is reached at Pueblo Nuevo, a small town on one of the eastern branches of the Guayaquil River, about seventy-five miles from this town. A small steam-launch plies between the places.
The elder cinchona district, Bosque de Loja, was the source of the first barks taken to Europe. It extends from 2° to 5° south, to the boundary-line of Peru, and covers the western slope of the Cordilleras below the timber-line. This district has been worked constantly for over two hundred years, and the quantity of bark it furnishes to the Guayaquil market has fallen off in recent years.
At Pueblo Nuevo, mules and servants were engaged for the journey to the mountains. Wheeled vehicles are useless, for want of roads, and all transportation is done on the backs of beasts or Indians. Before reaching the highlands, forests of ivory-nut palms with their long, graceful, feather-like branches, and scattered trees of Cinchona magnifolia, a valueless species, are met with. Occasionally we found clearings, with extensive haciendas of cacao, coffee, sugar-cane, and anatto. The farther we got into the higher mountains, the more the difficulties and dangers increased, and at last a point was reached where the mules had to be abandoned, and, after continually ascending and descending steep places, a point on one of the great spurs was reached, whence was seen an undulating sea of wilderness as far as the eye could reach—a gorgeous expanse of matted verdure; here and there tall, slender columns of gigantic palms pierced the forest-roof, and gracefully waved aloft their drooping branches and leaves; and now and then a huge bank of clouds drifted up, like a Newfoundland fog, curtaining the grand scene for a few moments, and then quickly passing off. Our cascarillero soon descried some cinchonas in the distance by their glistening leaves, which reflected brightly the vertical rays of the sun.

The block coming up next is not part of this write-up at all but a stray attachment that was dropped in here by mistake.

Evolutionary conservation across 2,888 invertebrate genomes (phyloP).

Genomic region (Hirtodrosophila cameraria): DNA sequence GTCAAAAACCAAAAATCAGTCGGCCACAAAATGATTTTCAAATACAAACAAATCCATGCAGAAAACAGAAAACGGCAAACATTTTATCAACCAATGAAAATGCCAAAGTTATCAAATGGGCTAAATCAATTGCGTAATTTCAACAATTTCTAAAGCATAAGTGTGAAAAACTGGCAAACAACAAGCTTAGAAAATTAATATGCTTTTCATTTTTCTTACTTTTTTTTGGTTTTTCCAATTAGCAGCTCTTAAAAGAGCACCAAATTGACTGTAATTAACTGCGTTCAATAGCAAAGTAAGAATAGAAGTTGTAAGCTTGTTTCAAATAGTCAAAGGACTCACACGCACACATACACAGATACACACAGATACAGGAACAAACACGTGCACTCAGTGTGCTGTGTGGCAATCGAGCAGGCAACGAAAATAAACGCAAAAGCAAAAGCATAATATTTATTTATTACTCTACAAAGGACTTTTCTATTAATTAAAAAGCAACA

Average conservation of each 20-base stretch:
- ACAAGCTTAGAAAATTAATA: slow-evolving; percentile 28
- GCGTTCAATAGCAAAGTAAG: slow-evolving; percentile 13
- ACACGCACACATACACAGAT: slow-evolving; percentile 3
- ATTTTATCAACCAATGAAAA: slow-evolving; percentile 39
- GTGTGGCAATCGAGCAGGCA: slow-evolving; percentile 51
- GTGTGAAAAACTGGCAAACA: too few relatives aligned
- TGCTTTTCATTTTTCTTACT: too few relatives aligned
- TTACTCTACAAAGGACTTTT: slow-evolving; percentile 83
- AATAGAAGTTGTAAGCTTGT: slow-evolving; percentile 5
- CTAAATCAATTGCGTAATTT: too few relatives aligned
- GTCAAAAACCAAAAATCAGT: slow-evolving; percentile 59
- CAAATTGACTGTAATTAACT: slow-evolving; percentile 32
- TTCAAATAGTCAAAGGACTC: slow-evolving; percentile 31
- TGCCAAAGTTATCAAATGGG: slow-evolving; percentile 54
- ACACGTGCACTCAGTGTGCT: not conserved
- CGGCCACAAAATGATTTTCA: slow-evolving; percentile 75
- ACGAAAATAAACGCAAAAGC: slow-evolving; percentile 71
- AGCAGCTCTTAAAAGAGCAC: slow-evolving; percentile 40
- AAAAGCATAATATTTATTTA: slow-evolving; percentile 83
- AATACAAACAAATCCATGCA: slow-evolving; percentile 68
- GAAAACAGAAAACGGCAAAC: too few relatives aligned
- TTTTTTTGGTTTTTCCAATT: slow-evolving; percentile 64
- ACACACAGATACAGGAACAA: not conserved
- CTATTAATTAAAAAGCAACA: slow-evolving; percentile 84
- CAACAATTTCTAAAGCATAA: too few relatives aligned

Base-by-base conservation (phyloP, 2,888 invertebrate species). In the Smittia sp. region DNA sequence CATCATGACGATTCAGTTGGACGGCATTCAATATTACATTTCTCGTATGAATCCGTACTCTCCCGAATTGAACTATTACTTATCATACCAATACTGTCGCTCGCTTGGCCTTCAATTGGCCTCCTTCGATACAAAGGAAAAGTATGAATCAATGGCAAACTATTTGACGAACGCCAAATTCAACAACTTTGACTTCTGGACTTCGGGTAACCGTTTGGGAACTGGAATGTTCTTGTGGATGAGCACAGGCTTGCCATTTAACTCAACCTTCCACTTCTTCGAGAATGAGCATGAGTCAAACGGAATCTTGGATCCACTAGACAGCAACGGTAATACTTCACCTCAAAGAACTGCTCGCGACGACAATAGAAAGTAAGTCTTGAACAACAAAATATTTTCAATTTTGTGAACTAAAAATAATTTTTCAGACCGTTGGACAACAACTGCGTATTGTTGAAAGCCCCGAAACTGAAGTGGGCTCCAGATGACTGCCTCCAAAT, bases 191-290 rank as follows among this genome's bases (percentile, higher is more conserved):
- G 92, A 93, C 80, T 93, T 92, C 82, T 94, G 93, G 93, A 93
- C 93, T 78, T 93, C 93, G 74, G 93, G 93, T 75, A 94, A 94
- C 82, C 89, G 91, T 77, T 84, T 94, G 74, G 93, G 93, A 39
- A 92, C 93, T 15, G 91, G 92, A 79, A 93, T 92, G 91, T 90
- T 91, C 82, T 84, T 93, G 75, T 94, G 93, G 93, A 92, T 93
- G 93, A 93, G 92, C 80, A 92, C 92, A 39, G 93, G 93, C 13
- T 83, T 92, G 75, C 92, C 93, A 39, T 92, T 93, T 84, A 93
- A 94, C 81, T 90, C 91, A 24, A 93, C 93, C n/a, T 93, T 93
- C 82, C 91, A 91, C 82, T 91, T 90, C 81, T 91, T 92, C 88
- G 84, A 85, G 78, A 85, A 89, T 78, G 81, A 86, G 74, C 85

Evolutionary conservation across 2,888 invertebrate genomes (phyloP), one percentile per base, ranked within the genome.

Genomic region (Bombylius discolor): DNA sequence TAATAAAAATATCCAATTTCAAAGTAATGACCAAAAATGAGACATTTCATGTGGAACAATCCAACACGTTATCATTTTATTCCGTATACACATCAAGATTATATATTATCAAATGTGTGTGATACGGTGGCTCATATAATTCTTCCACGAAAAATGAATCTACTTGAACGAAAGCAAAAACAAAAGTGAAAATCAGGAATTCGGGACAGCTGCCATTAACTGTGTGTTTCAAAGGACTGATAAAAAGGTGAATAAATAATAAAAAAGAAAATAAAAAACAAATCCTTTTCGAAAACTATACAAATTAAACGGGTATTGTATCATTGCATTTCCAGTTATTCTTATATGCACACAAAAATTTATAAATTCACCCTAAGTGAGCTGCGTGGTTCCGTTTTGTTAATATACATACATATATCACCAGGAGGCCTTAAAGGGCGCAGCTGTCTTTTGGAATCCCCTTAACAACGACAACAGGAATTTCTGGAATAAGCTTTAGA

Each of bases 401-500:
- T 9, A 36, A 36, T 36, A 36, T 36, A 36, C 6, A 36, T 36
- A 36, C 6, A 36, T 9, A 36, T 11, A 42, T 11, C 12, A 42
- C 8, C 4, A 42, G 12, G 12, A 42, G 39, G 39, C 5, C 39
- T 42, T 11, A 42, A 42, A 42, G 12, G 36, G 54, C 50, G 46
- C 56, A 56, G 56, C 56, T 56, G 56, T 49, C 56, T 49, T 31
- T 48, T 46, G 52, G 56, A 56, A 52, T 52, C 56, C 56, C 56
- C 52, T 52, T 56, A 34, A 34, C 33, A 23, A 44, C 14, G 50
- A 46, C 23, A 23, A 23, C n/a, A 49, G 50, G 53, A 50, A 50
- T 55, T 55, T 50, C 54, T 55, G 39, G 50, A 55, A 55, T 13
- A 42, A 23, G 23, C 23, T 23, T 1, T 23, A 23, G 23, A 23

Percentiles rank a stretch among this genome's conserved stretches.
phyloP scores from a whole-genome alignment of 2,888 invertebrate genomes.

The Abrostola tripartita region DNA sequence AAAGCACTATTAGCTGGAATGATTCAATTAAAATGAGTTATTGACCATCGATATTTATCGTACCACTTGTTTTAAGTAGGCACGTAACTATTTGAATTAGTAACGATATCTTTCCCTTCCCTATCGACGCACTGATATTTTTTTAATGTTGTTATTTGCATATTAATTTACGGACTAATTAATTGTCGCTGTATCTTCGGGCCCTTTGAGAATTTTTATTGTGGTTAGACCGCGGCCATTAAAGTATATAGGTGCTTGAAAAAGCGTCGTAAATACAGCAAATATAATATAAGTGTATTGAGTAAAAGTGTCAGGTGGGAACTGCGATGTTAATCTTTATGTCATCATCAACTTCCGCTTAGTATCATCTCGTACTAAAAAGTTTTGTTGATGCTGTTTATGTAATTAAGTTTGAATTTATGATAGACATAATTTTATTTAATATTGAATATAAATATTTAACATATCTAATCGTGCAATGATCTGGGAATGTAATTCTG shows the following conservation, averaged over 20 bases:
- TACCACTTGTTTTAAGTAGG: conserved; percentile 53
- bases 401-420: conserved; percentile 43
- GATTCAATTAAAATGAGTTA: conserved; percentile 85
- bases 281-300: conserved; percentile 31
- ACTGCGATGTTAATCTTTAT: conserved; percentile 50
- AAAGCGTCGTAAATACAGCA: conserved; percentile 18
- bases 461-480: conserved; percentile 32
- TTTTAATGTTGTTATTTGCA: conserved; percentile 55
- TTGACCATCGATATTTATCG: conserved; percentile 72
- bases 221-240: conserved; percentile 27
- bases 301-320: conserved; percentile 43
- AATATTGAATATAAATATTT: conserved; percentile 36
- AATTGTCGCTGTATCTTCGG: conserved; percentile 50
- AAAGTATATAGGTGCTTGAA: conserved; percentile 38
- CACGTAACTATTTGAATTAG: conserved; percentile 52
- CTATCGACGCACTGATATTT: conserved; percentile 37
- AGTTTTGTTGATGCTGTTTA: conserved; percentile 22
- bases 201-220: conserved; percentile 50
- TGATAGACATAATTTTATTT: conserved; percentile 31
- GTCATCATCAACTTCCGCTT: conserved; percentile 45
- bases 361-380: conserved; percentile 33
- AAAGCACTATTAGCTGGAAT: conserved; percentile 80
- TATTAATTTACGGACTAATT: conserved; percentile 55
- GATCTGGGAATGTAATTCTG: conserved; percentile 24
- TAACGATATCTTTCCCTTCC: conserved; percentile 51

This characteristic reflex of the foliage, with the bright, roseate tints of the flowers, and in some species also of the leaves, affords the means of discovering the cinchonas among the mass of the forest giants. The glossy leaf of the India-rubber tree is easily mistaken for the cinchona, but skilled cascarilleros are usually able to distinguish, at a great distance, varieties by the color of the flowers and general appearance of the tree.
At the bottom of a ravine we followed a small stream, till suddenly our guide shouted, "Cascarilla!" and we were gladdened by the sight of a number of fair-sized trees of Cinchona succirubra.
The cinchonas seek the most secluded and inaccessible depths of the forests; they are rarely grouped in large numbers or close together, but are distributed in more or less irregular, scattering patches. The older trees are grand and handsome, forty to eighty feet in height, trunks straight, branches regular, leaves evergreen (six to ten inches long), of a dark-green color, sometimes tinged with crimson, the upper surface of an almost waxy luster, flowers in terminal panicles of